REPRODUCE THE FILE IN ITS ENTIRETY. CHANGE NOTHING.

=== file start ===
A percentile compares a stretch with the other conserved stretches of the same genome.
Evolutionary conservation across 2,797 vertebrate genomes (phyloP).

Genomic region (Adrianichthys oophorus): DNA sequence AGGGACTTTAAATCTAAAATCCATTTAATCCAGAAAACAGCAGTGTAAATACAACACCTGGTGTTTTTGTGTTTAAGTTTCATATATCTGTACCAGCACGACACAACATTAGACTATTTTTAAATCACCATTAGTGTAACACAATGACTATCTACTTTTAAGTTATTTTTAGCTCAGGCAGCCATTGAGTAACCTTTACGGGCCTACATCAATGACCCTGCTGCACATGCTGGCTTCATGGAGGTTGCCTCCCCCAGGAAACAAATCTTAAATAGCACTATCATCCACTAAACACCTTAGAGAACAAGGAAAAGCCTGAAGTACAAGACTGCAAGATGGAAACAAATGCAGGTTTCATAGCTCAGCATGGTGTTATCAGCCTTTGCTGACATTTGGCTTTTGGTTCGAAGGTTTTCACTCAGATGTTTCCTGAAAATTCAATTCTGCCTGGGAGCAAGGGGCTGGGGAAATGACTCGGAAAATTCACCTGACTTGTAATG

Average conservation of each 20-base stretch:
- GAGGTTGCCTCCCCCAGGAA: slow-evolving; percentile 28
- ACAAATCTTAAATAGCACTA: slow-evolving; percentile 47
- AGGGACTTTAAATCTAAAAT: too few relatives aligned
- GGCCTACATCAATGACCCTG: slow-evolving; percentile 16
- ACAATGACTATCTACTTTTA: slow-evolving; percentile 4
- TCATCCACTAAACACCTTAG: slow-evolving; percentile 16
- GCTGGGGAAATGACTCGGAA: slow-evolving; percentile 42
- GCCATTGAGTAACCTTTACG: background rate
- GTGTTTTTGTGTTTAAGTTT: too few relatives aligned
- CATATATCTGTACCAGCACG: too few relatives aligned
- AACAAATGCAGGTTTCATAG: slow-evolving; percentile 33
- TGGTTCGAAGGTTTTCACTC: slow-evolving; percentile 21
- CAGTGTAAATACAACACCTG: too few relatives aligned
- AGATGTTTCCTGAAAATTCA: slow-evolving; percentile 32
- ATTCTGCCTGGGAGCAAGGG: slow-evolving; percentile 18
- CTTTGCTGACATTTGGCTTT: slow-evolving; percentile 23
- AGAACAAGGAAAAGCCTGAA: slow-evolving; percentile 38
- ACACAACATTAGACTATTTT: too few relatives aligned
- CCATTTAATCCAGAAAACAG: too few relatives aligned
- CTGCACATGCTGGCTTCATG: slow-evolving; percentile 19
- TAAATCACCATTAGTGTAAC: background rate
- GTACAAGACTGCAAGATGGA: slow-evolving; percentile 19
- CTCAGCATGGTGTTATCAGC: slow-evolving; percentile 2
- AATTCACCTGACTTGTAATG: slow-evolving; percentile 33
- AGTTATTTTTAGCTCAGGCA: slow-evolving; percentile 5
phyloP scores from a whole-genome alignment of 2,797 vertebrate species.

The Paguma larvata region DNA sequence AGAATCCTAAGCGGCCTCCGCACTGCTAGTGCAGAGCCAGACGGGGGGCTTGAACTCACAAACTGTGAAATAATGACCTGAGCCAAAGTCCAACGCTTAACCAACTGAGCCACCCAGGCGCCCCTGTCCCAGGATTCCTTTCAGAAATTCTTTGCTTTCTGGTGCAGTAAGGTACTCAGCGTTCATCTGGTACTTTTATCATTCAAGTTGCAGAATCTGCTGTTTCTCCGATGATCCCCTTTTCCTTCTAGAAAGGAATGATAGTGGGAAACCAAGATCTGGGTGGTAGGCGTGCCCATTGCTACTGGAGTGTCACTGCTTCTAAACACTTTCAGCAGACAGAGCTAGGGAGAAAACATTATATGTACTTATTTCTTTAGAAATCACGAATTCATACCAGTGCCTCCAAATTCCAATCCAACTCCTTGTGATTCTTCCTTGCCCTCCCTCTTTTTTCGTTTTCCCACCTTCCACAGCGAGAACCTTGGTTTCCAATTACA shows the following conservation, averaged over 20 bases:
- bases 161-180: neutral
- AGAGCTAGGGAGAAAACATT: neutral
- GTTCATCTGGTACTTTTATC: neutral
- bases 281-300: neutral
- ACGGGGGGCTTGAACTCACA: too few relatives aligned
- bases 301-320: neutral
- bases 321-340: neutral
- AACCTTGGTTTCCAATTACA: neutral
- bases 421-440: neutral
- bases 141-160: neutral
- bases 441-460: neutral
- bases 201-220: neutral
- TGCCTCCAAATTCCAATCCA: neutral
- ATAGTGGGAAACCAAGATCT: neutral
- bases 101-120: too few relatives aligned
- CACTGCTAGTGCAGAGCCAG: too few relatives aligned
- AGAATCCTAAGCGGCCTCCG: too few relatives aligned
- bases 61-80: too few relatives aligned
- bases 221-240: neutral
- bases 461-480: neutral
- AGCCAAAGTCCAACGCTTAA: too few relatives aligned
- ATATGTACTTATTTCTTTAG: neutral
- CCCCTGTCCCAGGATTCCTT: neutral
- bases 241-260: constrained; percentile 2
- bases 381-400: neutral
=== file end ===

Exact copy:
A percentile compares a stretch with the other conserved stretches of the same genome.
Evolutionary conservation across 2,797 vertebrate genomes (phyloP).

Genomic region (Adrianichthys oophorus): DNA sequence AGGGACTTTAAATCTAAAATCCATTTAATCCAGAAAACAGCAGTGTAAATACAACACCTGGTGTTTTTGTGTTTAAGTTTCATATATCTGTACCAGCACGACACAACATTAGACTATTTTTAAATCACCATTAGTGTAACACAATGACTATCTACTTTTAAGTTATTTTTAGCTCAGGCAGCCATTGAGTAACCTTTACGGGCCTACATCAATGACCCTGCTGCACATGCTGGCTTCATGGAGGTTGCCTCCCCCAGGAAACAAATCTTAAATAGCACTATCATCCACTAAACACCTTAGAGAACAAGGAAAAGCCTGAAGTACAAGACTGCAAGATGGAAACAAATGCAGGTTTCATAGCTCAGCATGGTGTTATCAGCCTTTGCTGACATTTGGCTTTTGGTTCGAAGGTTTTCACTCAGATGTTTCCTGAAAATTCAATTCTGCCTGGGAGCAAGGGGCTGGGGAAATGACTCGGAAAATTCACCTGACTTGTAATG

Average conservation of each 20-base stretch:
- GAGGTTGCCTCCCCCAGGAA: slow-evolving; percentile 28
- ACAAATCTTAAATAGCACTA: slow-evolving; percentile 47
- AGGGACTTTAAATCTAAAAT: too few relatives aligned
- GGCCTACATCAATGACCCTG: slow-evolving; percentile 16
- ACAATGACTATCTACTTTTA: slow-evolving; percentile 4
- TCATCCACTAAACACCTTAG: slow-evolving; percentile 16
- GCTGGGGAAATGACTCGGAA: slow-evolving; percentile 42
- GCCATTGAGTAACCTTTACG: background rate
- GTGTTTTTGTGTTTAAGTTT: too few relatives aligned
- CATATATCTGTACCAGCACG: too few relatives aligned
- AACAAATGCAGGTTTCATAG: slow-evolving; percentile 33
- TGGTTCGAAGGTTTTCACTC: slow-evolving; percentile 21
- CAGTGTAAATACAACACCTG: too few relatives aligned
- AGATGTTTCCTGAAAATTCA: slow-evolving; percentile 32
- ATTCTGCCTGGGAGCAAGGG: slow-evolving; percentile 18
- CTTTGCTGACATTTGGCTTT: slow-evolving; percentile 23
- AGAACAAGGAAAAGCCTGAA: slow-evolving; percentile 38
- ACACAACATTAGACTATTTT: too few relatives aligned
- CCATTTAATCCAGAAAACAG: too few relatives aligned
- CTGCACATGCTGGCTTCATG: slow-evolving; percentile 19
- TAAATCACCATTAGTGTAAC: background rate
- GTACAAGACTGCAAGATGGA: slow-evolving; percentile 19
- CTCAGCATGGTGTTATCAGC: slow-evolving; percentile 2
- AATTCACCTGACTTGTAATG: slow-evolving; percentile 33
- AGTTATTTTTAGCTCAGGCA: slow-evolving; percentile 5
phyloP scores from a whole-genome alignment of 2,797 vertebrate species.

The Paguma larvata region DNA sequence AGAATCCTAAGCGGCCTCCGCACTGCTAGTGCAGAGCCAGACGGGGGGCTTGAACTCACAAACTGTGAAATAATGACCTGAGCCAAAGTCCAACGCTTAACCAACTGAGCCACCCAGGCGCCCCTGTCCCAGGATTCCTTTCAGAAATTCTTTGCTTTCTGGTGCAGTAAGGTACTCAGCGTTCATCTGGTACTTTTATCATTCAAGTTGCAGAATCTGCTGTTTCTCCGATGATCCCCTTTTCCTTCTAGAAAGGAATGATAGTGGGAAACCAAGATCTGGGTGGTAGGCGTGCCCATTGCTACTGGAGTGTCACTGCTTCTAAACACTTTCAGCAGACAGAGCTAGGGAGAAAACATTATATGTACTTATTTCTTTAGAAATCACGAATTCATACCAGTGCCTCCAAATTCCAATCCAACTCCTTGTGATTCTTCCTTGCCCTCCCTCTTTTTTCGTTTTCCCACCTTCCACAGCGAGAACCTTGGTTTCCAATTACA shows the following conservation, averaged over 20 bases:
- bases 161-180: neutral
- AGAGCTAGGGAGAAAACATT: neutral
- GTTCATCTGGTACTTTTATC: neutral
- bases 281-300: neutral
- ACGGGGGGCTTGAACTCACA: too few relatives aligned
- bases 301-320: neutral
- bases 321-340: neutral
- AACCTTGGTTTCCAATTACA: neutral
- bases 421-440: neutral
- bases 141-160: neutral
- bases 441-460: neutral
- bases 201-220: neutral
- TGCCTCCAAATTCCAATCCA: neutral
- ATAGTGGGAAACCAAGATCT: neutral
- bases 101-120: too few relatives aligned
- CACTGCTAGTGCAGAGCCAG: too few relatives aligned
- AGAATCCTAAGCGGCCTCCG: too few relatives aligned
- bases 61-80: too few relatives aligned
- bases 221-240: neutral
- bases 461-480: neutral
- AGCCAAAGTCCAACGCTTAA: too few relatives aligned
- ATATGTACTTATTTCTTTAG: neutral
- CCCCTGTCCCAGGATTCCTT: neutral
- bases 241-260: constrained; percentile 2
- bases 381-400: neutral